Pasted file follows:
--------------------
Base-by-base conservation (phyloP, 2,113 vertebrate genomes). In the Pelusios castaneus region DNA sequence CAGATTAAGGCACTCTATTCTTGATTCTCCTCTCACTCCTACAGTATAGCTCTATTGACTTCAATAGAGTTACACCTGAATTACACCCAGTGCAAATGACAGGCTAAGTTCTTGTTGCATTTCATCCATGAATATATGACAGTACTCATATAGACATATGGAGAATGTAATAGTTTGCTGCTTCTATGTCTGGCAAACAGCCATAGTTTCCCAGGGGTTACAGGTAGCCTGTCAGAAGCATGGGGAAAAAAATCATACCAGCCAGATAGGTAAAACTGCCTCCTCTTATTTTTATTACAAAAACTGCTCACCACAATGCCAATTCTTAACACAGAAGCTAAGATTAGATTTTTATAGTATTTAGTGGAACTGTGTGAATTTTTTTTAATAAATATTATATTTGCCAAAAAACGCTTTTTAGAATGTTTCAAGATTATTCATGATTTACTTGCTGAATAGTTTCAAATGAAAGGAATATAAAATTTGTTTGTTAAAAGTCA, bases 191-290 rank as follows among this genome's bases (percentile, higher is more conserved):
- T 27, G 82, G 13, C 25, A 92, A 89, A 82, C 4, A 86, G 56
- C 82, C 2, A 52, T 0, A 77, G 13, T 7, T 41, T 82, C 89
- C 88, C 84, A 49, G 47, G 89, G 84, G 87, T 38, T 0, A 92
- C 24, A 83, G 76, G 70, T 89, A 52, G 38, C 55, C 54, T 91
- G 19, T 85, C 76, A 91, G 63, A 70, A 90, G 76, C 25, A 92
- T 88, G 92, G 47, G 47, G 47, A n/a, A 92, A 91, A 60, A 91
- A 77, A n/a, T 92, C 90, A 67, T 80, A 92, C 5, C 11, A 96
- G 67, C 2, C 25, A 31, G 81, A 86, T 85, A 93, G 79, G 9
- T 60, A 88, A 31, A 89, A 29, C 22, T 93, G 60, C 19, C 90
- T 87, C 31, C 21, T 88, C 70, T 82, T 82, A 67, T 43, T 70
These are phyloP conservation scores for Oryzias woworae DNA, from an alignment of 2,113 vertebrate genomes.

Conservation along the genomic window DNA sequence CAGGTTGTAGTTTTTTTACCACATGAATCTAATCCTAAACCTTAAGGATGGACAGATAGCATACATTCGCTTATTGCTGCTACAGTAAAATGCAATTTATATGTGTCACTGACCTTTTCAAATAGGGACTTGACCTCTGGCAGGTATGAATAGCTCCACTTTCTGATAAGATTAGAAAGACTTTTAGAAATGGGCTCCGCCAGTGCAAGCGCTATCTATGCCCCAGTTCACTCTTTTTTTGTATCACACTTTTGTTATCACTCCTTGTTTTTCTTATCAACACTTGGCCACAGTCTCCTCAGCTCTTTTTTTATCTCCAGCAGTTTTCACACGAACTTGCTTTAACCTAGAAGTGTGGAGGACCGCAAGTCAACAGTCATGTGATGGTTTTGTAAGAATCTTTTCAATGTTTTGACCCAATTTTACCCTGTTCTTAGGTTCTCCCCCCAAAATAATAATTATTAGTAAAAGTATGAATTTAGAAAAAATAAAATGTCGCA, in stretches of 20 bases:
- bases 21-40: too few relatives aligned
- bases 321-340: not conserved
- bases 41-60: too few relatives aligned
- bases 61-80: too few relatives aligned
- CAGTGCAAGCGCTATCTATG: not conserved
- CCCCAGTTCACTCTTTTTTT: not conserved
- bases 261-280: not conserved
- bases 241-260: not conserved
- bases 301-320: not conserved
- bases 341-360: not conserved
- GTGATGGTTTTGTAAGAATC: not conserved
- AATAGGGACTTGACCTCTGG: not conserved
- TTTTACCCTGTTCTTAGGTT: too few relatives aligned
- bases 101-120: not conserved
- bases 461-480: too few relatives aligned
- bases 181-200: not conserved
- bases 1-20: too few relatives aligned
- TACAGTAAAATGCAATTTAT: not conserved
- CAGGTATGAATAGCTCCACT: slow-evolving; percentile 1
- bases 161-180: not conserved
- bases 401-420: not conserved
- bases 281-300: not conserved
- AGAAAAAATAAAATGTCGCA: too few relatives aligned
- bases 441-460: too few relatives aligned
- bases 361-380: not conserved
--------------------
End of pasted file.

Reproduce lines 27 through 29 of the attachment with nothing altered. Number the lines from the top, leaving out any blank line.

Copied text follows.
- bases 101-120: not conserved
- bases 461-480: too few relatives aligned
- bases 181-200: not conserved